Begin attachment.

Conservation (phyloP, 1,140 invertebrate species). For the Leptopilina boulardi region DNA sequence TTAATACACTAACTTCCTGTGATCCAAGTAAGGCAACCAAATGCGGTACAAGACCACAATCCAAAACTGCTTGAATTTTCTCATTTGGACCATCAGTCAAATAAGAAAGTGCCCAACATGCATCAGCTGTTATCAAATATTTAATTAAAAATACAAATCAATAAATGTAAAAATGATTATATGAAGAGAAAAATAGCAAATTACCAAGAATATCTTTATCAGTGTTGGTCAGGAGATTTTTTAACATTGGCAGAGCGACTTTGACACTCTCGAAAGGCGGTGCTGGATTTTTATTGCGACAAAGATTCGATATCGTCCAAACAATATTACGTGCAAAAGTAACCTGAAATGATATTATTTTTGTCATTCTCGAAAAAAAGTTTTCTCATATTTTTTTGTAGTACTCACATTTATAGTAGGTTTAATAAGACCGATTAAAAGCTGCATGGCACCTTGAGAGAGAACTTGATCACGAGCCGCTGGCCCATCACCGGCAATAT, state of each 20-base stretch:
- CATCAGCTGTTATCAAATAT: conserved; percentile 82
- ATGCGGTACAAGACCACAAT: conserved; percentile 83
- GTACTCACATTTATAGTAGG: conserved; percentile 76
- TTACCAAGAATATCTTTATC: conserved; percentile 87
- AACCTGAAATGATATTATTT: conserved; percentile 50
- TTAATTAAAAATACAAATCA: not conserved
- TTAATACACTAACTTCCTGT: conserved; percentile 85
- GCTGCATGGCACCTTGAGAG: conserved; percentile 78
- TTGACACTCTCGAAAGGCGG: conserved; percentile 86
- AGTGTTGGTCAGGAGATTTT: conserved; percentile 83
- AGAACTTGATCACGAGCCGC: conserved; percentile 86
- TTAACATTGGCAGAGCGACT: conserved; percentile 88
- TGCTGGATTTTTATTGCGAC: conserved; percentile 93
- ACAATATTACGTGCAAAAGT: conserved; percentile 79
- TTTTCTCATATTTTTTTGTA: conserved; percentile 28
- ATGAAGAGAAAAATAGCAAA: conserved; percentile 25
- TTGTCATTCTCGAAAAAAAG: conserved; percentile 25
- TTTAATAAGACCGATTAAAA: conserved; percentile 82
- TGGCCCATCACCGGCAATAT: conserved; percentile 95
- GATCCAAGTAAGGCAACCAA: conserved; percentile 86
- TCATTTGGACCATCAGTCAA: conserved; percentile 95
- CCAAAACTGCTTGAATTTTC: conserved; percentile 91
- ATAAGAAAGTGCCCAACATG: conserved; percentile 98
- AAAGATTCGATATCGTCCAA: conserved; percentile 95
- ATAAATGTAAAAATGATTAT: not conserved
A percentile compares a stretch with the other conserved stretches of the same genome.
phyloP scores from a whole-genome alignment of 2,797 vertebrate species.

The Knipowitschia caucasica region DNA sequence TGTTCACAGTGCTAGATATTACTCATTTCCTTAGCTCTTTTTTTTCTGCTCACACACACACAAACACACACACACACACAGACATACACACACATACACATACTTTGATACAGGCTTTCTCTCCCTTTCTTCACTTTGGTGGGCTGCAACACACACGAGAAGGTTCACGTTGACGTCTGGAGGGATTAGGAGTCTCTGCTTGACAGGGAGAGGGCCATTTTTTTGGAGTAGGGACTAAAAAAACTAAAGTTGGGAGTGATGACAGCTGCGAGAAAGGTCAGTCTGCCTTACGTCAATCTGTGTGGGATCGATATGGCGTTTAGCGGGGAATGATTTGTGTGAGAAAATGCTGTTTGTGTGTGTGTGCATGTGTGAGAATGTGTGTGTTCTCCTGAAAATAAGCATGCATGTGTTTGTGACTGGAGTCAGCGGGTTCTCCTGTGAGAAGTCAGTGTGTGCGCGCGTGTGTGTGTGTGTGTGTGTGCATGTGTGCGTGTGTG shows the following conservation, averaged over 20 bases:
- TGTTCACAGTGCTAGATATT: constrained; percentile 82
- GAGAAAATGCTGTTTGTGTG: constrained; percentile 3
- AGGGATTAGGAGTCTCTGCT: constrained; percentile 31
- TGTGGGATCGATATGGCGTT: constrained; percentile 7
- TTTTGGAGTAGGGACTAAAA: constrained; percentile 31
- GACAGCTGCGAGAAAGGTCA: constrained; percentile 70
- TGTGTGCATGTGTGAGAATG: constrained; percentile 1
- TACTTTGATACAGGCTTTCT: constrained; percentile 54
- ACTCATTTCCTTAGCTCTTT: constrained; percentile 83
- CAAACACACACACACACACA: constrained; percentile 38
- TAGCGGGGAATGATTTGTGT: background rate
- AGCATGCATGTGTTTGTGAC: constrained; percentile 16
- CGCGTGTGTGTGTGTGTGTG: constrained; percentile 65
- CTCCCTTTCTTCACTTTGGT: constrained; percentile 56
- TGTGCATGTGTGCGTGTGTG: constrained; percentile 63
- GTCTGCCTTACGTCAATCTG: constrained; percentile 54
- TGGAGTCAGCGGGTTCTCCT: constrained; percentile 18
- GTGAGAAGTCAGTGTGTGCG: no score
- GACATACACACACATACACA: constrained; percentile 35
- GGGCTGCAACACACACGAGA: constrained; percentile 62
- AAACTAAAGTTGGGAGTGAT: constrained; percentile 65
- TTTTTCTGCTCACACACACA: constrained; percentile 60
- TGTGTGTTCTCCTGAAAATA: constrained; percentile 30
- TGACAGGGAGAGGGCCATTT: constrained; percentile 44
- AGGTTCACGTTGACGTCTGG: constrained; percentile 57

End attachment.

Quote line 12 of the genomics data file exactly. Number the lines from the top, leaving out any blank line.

- AGAACTTGATCACGAGCCGC: conserved; percentile 86